A myth of the Ojibwa tribe
Note: The excerpt below is a myth of the Ojibwa tribe, a member of the Algonquin people. It is passed on from generation to generation and explains how the Algonquin people came to live on their territory. From this myth, can you tell whether the Algonquins were nomadic or sedentary? Explain your answer.
Excerpt: “Long ago, the Great Spirit made two cranes1 appear, one male, the other female. They left the Great Spirit and flew back to Earth. They flew for a very long time over the land looking for the perfect place. They visited the prairies and stopped to taste the flesh of bison. Although it was good, the two cranes feared it would one day run out and so they left. They flew over the large forests and tasted the flesh of the deer, the caribou, the beaver and several of the other animals of these regions. They found all of them to be delicious, but were once again seized by the fear that they, too, might one day run out. After flying over the Great Lakes and tasting the different species of fish which were plentiful in these waters, they approached the rapids at the mouth of Lake Superior. There they saw fish trying to swim against the turbulent current. They noticed that the fish were easy to catch and that their numbers seemed infinite. They looked at each other and said, “Food is abundant here, this will be our land.”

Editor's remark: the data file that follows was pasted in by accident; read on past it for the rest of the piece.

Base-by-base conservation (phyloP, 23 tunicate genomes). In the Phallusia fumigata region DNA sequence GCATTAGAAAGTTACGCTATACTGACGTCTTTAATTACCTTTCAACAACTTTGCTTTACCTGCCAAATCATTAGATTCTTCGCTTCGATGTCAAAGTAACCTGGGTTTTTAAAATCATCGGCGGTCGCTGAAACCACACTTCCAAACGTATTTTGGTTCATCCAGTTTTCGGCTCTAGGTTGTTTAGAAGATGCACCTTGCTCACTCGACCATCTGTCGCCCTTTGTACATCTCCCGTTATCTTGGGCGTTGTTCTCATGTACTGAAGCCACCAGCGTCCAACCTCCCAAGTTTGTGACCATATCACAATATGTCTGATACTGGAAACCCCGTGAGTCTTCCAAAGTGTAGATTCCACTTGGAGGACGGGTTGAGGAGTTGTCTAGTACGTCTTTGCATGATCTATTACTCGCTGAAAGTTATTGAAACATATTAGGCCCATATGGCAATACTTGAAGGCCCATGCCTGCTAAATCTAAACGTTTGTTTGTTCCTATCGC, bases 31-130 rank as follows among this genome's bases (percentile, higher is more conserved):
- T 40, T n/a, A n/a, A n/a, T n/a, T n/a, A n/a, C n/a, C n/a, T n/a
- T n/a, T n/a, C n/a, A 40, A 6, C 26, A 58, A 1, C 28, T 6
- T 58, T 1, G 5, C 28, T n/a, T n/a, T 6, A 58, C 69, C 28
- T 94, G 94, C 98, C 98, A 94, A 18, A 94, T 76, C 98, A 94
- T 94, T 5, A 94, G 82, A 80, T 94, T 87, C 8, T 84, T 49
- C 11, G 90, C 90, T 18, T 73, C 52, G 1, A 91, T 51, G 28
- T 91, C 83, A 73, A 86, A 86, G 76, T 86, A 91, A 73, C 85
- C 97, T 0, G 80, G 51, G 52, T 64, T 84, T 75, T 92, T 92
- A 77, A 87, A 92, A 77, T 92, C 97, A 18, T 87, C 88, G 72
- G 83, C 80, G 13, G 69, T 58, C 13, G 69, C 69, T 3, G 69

Source: CARDIN, Jean-François. Le Québec: héritages et projets, Montreal: HRW, 1984, p. 44.
French (If available)